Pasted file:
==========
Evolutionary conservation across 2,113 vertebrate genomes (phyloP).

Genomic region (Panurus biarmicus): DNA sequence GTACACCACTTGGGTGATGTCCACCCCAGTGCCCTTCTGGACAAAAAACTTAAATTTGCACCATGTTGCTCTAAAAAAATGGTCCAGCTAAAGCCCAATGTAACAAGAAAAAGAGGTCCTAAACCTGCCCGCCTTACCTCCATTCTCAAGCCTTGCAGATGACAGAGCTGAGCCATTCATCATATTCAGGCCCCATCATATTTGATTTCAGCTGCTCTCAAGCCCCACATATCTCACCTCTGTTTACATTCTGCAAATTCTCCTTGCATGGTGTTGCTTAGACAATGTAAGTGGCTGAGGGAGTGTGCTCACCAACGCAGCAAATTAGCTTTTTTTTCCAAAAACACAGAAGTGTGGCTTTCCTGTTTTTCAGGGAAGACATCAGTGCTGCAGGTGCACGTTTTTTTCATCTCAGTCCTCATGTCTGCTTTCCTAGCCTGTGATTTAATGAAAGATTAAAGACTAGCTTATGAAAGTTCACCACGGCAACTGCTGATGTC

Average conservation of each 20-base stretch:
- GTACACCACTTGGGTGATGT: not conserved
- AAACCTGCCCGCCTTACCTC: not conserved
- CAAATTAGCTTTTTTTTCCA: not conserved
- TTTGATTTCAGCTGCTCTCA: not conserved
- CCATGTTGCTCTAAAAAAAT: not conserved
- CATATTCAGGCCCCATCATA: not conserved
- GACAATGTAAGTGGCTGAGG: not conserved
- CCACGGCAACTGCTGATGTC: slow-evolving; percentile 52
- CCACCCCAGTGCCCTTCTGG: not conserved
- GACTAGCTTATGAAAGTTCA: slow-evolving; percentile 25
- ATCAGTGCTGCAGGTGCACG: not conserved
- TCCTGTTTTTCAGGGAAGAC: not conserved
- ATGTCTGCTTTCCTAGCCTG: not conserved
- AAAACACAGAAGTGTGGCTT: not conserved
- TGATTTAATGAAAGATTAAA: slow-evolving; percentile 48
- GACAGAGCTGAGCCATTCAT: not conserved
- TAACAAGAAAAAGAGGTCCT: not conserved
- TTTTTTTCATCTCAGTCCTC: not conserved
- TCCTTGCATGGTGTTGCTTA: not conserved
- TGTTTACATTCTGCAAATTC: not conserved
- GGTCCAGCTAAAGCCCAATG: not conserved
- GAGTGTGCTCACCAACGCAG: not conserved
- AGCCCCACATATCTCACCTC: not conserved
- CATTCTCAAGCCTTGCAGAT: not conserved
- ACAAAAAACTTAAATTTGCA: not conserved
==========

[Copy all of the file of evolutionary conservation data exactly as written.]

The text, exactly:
Evolutionary conservation across 2,113 vertebrate genomes (phyloP).

Genomic region (Panurus biarmicus): DNA sequence GTACACCACTTGGGTGATGTCCACCCCAGTGCCCTTCTGGACAAAAAACTTAAATTTGCACCATGTTGCTCTAAAAAAATGGTCCAGCTAAAGCCCAATGTAACAAGAAAAAGAGGTCCTAAACCTGCCCGCCTTACCTCCATTCTCAAGCCTTGCAGATGACAGAGCTGAGCCATTCATCATATTCAGGCCCCATCATATTTGATTTCAGCTGCTCTCAAGCCCCACATATCTCACCTCTGTTTACATTCTGCAAATTCTCCTTGCATGGTGTTGCTTAGACAATGTAAGTGGCTGAGGGAGTGTGCTCACCAACGCAGCAAATTAGCTTTTTTTTCCAAAAACACAGAAGTGTGGCTTTCCTGTTTTTCAGGGAAGACATCAGTGCTGCAGGTGCACGTTTTTTTCATCTCAGTCCTCATGTCTGCTTTCCTAGCCTGTGATTTAATGAAAGATTAAAGACTAGCTTATGAAAGTTCACCACGGCAACTGCTGATGTC

Average conservation of each 20-base stretch:
- GTACACCACTTGGGTGATGT: not conserved
- AAACCTGCCCGCCTTACCTC: not conserved
- CAAATTAGCTTTTTTTTCCA: not conserved
- TTTGATTTCAGCTGCTCTCA: not conserved
- CCATGTTGCTCTAAAAAAAT: not conserved
- CATATTCAGGCCCCATCATA: not conserved
- GACAATGTAAGTGGCTGAGG: not conserved
- CCACGGCAACTGCTGATGTC: slow-evolving; percentile 52
- CCACCCCAGTGCCCTTCTGG: not conserved
- GACTAGCTTATGAAAGTTCA: slow-evolving; percentile 25
- ATCAGTGCTGCAGGTGCACG: not conserved
- TCCTGTTTTTCAGGGAAGAC: not conserved
- ATGTCTGCTTTCCTAGCCTG: not conserved
- AAAACACAGAAGTGTGGCTT: not conserved
- TGATTTAATGAAAGATTAAA: slow-evolving; percentile 48
- GACAGAGCTGAGCCATTCAT: not conserved
- TAACAAGAAAAAGAGGTCCT: not conserved
- TTTTTTTCATCTCAGTCCTC: not conserved
- TCCTTGCATGGTGTTGCTTA: not conserved
- TGTTTACATTCTGCAAATTC: not conserved
- GGTCCAGCTAAAGCCCAATG: not conserved
- GAGTGTGCTCACCAACGCAG: not conserved
- AGCCCCACATATCTCACCTC: not conserved
- CATTCTCAAGCCTTGCAGAT: not conserved
- ACAAAAAACTTAAATTTGCA: not conserved